By 2021, roughly one in every 4 jobs in India will go to a machine. A detailed observation based analytical piece about 2021 Job market in India!
Nearly a decade ago, some young college goers, were discussing the impact of computerization on jobs market. While everyone was eager to paint an India shining sort of picture, one was trying to reason as to why ‘computerization’ will result in a decline in jobs.
His reasoning was simple: If computers can multi-task without making a mistake, and work faster than humans; then a single computer will takeover the jobs of a couple of human workers. His pet example: A Bank teller using a computer.
He told the group: The bank teller may not be efficient today, but he will gain accuracy and speed in no time.
One among the group was I.
Today, we’re in 2017. We, as a country are still debating about the impact of Computerization on job market. Actually we’re not directly talking about the impact computers on our livelihoods anymore; we’re talking about trends brought about by computerization, such as automation. In other words, although we’re still talking about the impact of computerization, we’ve chosen more fancy words to win the argument.
What is automation? … Automation is the use or introduction of automatic equipment in a manufacturing or other process or facility.
Computers are key to automation. That’s why we usually hear, “unemployment due to the spread of automation”.
You may have a brighter view regarding the jobs market today and in future (next five years). But I have no qualms in saying that the job market is not that bright in both long and short terms. One of the key reasons is automation, which will replace working people out of their positions with a Robot or a machine. Here a robot mean an Android (a robot which looks, walks and behave like humans) Here a robots means any automated machine which when employed is more economical than a human being.
According to reports, the increase in Automation will result in 40 percent loss of jobs by 2021, globally. This means 40 out of 100 human being becoming jobless.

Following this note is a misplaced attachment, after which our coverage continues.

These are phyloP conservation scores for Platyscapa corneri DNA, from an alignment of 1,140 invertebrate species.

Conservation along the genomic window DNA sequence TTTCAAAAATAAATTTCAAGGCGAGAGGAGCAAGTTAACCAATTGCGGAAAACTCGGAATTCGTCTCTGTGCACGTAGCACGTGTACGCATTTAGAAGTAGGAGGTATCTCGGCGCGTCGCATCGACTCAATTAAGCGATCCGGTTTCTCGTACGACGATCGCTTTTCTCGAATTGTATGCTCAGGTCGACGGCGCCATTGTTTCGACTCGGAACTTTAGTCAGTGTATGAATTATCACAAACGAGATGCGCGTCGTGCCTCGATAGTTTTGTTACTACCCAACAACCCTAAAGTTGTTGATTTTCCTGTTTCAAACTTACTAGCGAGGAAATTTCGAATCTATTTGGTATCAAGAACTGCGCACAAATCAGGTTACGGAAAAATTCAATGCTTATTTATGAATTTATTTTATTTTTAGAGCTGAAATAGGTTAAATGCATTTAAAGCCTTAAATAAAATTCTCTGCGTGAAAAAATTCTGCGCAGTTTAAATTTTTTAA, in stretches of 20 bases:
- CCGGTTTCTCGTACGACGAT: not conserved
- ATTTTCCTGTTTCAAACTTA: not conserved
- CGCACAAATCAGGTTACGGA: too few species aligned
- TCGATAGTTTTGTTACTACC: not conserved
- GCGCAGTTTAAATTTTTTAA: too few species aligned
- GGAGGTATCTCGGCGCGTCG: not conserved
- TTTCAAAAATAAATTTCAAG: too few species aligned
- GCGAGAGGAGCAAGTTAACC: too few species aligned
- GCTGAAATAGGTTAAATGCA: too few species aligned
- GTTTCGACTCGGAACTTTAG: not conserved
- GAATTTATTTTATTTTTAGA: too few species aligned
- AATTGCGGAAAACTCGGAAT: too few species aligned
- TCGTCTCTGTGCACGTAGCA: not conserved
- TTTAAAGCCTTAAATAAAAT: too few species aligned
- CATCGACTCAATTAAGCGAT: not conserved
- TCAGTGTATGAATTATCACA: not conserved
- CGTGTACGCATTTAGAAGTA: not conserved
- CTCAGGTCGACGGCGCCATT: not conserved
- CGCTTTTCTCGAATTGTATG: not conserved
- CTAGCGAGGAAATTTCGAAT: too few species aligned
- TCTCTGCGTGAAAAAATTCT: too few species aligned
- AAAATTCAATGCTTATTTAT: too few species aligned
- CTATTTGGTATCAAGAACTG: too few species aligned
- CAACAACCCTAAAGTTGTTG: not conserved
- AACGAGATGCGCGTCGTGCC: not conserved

The sectors such as Manufacturing, IT and ITeS, security services and agriculture are already seeing the impact of automation. With nano manufacturing and precision manufacturing taking place in many industries, assembly line machines are replacing real human beings. The manufacturing where humans can still be employed is either low precision manufacturing. But even there, due to profit considerations, they will employ human workforce at very low salaries.
In other sectors such as IT and ITeS, the automation impact is very visible. The automation there is more sort of some gradual evolution and the big impact of automation was somehow being managed by good employment and export policies at Government levels. Today, Startup trend is being marketed as the replacement for India’s IT and ITeS sector, but that’s not going to be simple. There are two primary reasons for that: One, Success Ratio of Startups is too low, and ; two, for people to create World class startups, the country must be a knowledge economy. India unfortunately is not a knowledge economy. For some reason, the present Government’s pet project is Start-up India, but the plan doesn’t answer the declining employment situation. To understand it better, have a look at this piece of information: The countries known for their curve breaking startups, such US etc. create less than 10 crore jobs globally. Hence, it will be no surprise if the negative impact on jobs in the above sectors including agriculture becomes very visible in the next 3-4 years.
In a Job market, Real Employment generation and Optimism in hiring are two different things
There’re two things : One is Real Employment generation and the other is Optimism in hiring.
The optimism in hiring doesn’t paint the picture of real employment. May be the optimism is for the next quarter or year. But it’s just optimism (Hope).
According to latest news, the biggest bank of India, State Bank of India (SBI) will see a reduction of 10 percent of its workforce over the next two years, after the merger with six entities. This the country’s biggest lender attributes to attrition, reduced hiring and digitization.
To conclude, leaving you with this piece of information : India produces 5.5 million or 55 Lakh jobs (across levels) every year. This means that the unemployment numbers are fast piling up.
Automation can have two effects: It can either result in job loss or; jobs at very low subsistence level salaries. Jobs with low salaries are low skill and high transaction jobs. That’s where most of the jobs are. And these jobs will be hit most.
The high skilled, high paying jobs are few.
The new job trends such as hiring for short term projects, temporary hiring and flexible hiring (which includes Apprentice System as well) are being marketed as the way forward for the non-automated jobs market. But that will require us to see employment in a different light — In the light of lower job satisfaction and lower salary. That too if jobs are created.
Finally, we’re relying too much on the digital dream. We’re hoping too much from automation. For a country like India, the jobs will not be created by following this dream. For us, the solution lies somewhere we’re reluctant to look at.